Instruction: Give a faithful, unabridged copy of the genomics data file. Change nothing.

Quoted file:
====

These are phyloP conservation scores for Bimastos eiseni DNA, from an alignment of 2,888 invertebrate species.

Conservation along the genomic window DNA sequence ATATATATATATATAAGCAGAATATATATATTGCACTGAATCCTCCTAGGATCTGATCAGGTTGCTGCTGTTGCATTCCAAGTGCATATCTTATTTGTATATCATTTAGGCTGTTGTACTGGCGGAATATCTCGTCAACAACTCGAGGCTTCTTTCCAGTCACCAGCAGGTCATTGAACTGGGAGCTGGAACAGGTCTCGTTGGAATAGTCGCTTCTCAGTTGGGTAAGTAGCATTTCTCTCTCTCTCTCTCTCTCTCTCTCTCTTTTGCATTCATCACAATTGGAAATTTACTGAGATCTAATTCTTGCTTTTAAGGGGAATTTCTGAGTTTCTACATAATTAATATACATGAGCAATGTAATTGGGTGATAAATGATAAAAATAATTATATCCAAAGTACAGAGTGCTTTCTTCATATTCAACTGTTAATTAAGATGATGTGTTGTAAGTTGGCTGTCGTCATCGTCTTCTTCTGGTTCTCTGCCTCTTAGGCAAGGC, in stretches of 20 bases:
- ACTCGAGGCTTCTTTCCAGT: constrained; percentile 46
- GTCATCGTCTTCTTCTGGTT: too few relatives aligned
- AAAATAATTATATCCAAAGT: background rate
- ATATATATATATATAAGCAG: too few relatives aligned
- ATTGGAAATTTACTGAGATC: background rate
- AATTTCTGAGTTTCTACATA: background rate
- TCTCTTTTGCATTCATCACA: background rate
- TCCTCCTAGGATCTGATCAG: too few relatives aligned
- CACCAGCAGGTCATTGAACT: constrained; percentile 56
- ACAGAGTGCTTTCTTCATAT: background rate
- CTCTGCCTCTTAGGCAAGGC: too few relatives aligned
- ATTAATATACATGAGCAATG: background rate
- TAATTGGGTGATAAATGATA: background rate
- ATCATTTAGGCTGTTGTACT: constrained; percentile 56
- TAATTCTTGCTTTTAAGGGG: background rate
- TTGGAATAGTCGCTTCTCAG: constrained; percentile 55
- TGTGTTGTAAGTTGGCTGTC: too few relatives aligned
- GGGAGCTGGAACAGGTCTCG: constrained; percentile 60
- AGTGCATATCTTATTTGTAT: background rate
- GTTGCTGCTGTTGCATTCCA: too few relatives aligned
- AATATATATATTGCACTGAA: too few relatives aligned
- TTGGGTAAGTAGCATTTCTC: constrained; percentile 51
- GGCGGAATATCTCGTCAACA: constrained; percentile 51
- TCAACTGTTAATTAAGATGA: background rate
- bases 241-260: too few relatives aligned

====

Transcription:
These are phyloP conservation scores for Bimastos eiseni DNA, from an alignment of 2,888 invertebrate species.

Conservation along the genomic window DNA sequence ATATATATATATATAAGCAGAATATATATATTGCACTGAATCCTCCTAGGATCTGATCAGGTTGCTGCTGTTGCATTCCAAGTGCATATCTTATTTGTATATCATTTAGGCTGTTGTACTGGCGGAATATCTCGTCAACAACTCGAGGCTTCTTTCCAGTCACCAGCAGGTCATTGAACTGGGAGCTGGAACAGGTCTCGTTGGAATAGTCGCTTCTCAGTTGGGTAAGTAGCATTTCTCTCTCTCTCTCTCTCTCTCTCTCTCTTTTGCATTCATCACAATTGGAAATTTACTGAGATCTAATTCTTGCTTTTAAGGGGAATTTCTGAGTTTCTACATAATTAATATACATGAGCAATGTAATTGGGTGATAAATGATAAAAATAATTATATCCAAAGTACAGAGTGCTTTCTTCATATTCAACTGTTAATTAAGATGATGTGTTGTAAGTTGGCTGTCGTCATCGTCTTCTTCTGGTTCTCTGCCTCTTAGGCAAGGC, in stretches of 20 bases:
- ACTCGAGGCTTCTTTCCAGT: constrained; percentile 46
- GTCATCGTCTTCTTCTGGTT: too few relatives aligned
- AAAATAATTATATCCAAAGT: background rate
- ATATATATATATATAAGCAG: too few relatives aligned
- ATTGGAAATTTACTGAGATC: background rate
- AATTTCTGAGTTTCTACATA: background rate
- TCTCTTTTGCATTCATCACA: background rate
- TCCTCCTAGGATCTGATCAG: too few relatives aligned
- CACCAGCAGGTCATTGAACT: constrained; percentile 56
- ACAGAGTGCTTTCTTCATAT: background rate
- CTCTGCCTCTTAGGCAAGGC: too few relatives aligned
- ATTAATATACATGAGCAATG: background rate
- TAATTGGGTGATAAATGATA: background rate
- ATCATTTAGGCTGTTGTACT: constrained; percentile 56
- TAATTCTTGCTTTTAAGGGG: background rate
- TTGGAATAGTCGCTTCTCAG: constrained; percentile 55
- TGTGTTGTAAGTTGGCTGTC: too few relatives aligned
- GGGAGCTGGAACAGGTCTCG: constrained; percentile 60
- AGTGCATATCTTATTTGTAT: background rate
- GTTGCTGCTGTTGCATTCCA: too few relatives aligned
- AATATATATATTGCACTGAA: too few relatives aligned
- TTGGGTAAGTAGCATTTCTC: constrained; percentile 51
- GGCGGAATATCTCGTCAACA: constrained; percentile 51
- TCAACTGTTAATTAAGATGA: background rate
- bases 241-260: too few relatives aligned